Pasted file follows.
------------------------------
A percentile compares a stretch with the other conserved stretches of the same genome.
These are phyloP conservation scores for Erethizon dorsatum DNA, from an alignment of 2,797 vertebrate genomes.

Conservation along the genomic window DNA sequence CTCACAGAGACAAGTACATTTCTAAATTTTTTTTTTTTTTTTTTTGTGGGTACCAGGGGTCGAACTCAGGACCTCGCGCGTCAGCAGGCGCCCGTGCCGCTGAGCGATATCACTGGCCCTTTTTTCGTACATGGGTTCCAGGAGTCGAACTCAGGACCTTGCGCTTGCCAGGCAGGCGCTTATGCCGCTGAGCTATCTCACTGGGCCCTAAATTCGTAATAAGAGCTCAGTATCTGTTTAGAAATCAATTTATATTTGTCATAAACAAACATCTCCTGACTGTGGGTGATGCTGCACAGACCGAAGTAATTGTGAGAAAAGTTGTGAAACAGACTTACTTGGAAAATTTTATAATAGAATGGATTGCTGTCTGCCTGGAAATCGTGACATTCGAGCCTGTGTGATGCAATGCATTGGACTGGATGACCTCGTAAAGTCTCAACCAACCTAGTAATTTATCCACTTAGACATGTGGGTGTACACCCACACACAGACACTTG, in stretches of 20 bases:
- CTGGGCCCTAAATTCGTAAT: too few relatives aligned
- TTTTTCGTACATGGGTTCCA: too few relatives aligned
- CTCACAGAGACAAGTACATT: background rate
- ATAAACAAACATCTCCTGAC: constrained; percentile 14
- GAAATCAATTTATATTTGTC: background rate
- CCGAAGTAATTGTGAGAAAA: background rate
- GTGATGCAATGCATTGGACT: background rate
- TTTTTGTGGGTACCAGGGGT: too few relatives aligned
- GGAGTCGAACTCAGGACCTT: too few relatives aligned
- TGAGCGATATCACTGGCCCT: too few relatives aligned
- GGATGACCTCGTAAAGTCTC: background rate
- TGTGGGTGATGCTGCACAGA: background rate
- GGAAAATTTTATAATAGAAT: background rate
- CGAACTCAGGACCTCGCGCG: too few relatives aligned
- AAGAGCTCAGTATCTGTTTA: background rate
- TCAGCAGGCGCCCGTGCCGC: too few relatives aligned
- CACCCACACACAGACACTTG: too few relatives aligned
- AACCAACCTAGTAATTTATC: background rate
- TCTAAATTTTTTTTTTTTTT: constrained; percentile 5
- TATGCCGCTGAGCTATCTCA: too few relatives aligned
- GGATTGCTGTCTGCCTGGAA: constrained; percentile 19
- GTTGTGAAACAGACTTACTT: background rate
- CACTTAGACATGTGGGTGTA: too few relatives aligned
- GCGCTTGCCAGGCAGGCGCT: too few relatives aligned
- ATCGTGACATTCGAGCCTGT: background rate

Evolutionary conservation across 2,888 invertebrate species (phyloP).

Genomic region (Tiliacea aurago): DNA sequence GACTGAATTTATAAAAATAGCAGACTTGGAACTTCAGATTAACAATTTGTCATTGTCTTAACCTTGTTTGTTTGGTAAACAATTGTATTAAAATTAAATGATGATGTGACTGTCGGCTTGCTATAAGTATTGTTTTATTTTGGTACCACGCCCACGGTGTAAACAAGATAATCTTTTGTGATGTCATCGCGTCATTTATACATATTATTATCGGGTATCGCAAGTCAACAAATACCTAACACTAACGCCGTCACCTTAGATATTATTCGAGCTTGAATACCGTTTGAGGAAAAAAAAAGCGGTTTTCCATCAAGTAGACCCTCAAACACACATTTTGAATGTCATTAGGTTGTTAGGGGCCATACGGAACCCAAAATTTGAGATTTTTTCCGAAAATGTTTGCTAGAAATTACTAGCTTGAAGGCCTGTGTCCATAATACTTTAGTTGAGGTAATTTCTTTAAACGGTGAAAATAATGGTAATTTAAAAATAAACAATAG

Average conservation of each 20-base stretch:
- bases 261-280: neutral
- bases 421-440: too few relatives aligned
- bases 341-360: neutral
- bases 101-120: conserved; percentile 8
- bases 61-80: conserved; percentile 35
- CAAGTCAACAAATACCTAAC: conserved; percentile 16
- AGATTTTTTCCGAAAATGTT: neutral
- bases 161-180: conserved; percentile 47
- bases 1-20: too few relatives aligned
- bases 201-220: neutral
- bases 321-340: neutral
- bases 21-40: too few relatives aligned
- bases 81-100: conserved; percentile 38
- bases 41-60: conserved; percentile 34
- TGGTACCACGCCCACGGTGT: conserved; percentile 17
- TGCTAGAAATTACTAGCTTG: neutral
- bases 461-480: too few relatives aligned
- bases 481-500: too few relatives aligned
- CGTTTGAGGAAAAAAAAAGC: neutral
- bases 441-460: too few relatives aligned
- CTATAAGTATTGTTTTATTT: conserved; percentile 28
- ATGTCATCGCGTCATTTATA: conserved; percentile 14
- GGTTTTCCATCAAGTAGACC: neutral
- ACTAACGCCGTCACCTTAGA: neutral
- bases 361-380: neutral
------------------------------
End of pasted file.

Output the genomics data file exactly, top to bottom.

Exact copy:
A percentile compares a stretch with the other conserved stretches of the same genome.
These are phyloP conservation scores for Erethizon dorsatum DNA, from an alignment of 2,797 vertebrate genomes.

Conservation along the genomic window DNA sequence CTCACAGAGACAAGTACATTTCTAAATTTTTTTTTTTTTTTTTTTGTGGGTACCAGGGGTCGAACTCAGGACCTCGCGCGTCAGCAGGCGCCCGTGCCGCTGAGCGATATCACTGGCCCTTTTTTCGTACATGGGTTCCAGGAGTCGAACTCAGGACCTTGCGCTTGCCAGGCAGGCGCTTATGCCGCTGAGCTATCTCACTGGGCCCTAAATTCGTAATAAGAGCTCAGTATCTGTTTAGAAATCAATTTATATTTGTCATAAACAAACATCTCCTGACTGTGGGTGATGCTGCACAGACCGAAGTAATTGTGAGAAAAGTTGTGAAACAGACTTACTTGGAAAATTTTATAATAGAATGGATTGCTGTCTGCCTGGAAATCGTGACATTCGAGCCTGTGTGATGCAATGCATTGGACTGGATGACCTCGTAAAGTCTCAACCAACCTAGTAATTTATCCACTTAGACATGTGGGTGTACACCCACACACAGACACTTG, in stretches of 20 bases:
- CTGGGCCCTAAATTCGTAAT: too few relatives aligned
- TTTTTCGTACATGGGTTCCA: too few relatives aligned
- CTCACAGAGACAAGTACATT: background rate
- ATAAACAAACATCTCCTGAC: constrained; percentile 14
- GAAATCAATTTATATTTGTC: background rate
- CCGAAGTAATTGTGAGAAAA: background rate
- GTGATGCAATGCATTGGACT: background rate
- TTTTTGTGGGTACCAGGGGT: too few relatives aligned
- GGAGTCGAACTCAGGACCTT: too few relatives aligned
- TGAGCGATATCACTGGCCCT: too few relatives aligned
- GGATGACCTCGTAAAGTCTC: background rate
- TGTGGGTGATGCTGCACAGA: background rate
- GGAAAATTTTATAATAGAAT: background rate
- CGAACTCAGGACCTCGCGCG: too few relatives aligned
- AAGAGCTCAGTATCTGTTTA: background rate
- TCAGCAGGCGCCCGTGCCGC: too few relatives aligned
- CACCCACACACAGACACTTG: too few relatives aligned
- AACCAACCTAGTAATTTATC: background rate
- TCTAAATTTTTTTTTTTTTT: constrained; percentile 5
- TATGCCGCTGAGCTATCTCA: too few relatives aligned
- GGATTGCTGTCTGCCTGGAA: constrained; percentile 19
- GTTGTGAAACAGACTTACTT: background rate
- CACTTAGACATGTGGGTGTA: too few relatives aligned
- GCGCTTGCCAGGCAGGCGCT: too few relatives aligned
- ATCGTGACATTCGAGCCTGT: background rate

Evolutionary conservation across 2,888 invertebrate species (phyloP).

Genomic region (Tiliacea aurago): DNA sequence GACTGAATTTATAAAAATAGCAGACTTGGAACTTCAGATTAACAATTTGTCATTGTCTTAACCTTGTTTGTTTGGTAAACAATTGTATTAAAATTAAATGATGATGTGACTGTCGGCTTGCTATAAGTATTGTTTTATTTTGGTACCACGCCCACGGTGTAAACAAGATAATCTTTTGTGATGTCATCGCGTCATTTATACATATTATTATCGGGTATCGCAAGTCAACAAATACCTAACACTAACGCCGTCACCTTAGATATTATTCGAGCTTGAATACCGTTTGAGGAAAAAAAAAGCGGTTTTCCATCAAGTAGACCCTCAAACACACATTTTGAATGTCATTAGGTTGTTAGGGGCCATACGGAACCCAAAATTTGAGATTTTTTCCGAAAATGTTTGCTAGAAATTACTAGCTTGAAGGCCTGTGTCCATAATACTTTAGTTGAGGTAATTTCTTTAAACGGTGAAAATAATGGTAATTTAAAAATAAACAATAG

Average conservation of each 20-base stretch:
- bases 261-280: neutral
- bases 421-440: too few relatives aligned
- bases 341-360: neutral
- bases 101-120: conserved; percentile 8
- bases 61-80: conserved; percentile 35
- CAAGTCAACAAATACCTAAC: conserved; percentile 16
- AGATTTTTTCCGAAAATGTT: neutral
- bases 161-180: conserved; percentile 47
- bases 1-20: too few relatives aligned
- bases 201-220: neutral
- bases 321-340: neutral
- bases 21-40: too few relatives aligned
- bases 81-100: conserved; percentile 38
- bases 41-60: conserved; percentile 34
- TGGTACCACGCCCACGGTGT: conserved; percentile 17
- TGCTAGAAATTACTAGCTTG: neutral
- bases 461-480: too few relatives aligned
- bases 481-500: too few relatives aligned
- CGTTTGAGGAAAAAAAAAGC: neutral
- bases 441-460: too few relatives aligned
- CTATAAGTATTGTTTTATTT: conserved; percentile 28
- ATGTCATCGCGTCATTTATA: conserved; percentile 14
- GGTTTTCCATCAAGTAGACC: neutral
- ACTAACGCCGTCACCTTAGA: neutral
- bases 361-380: neutral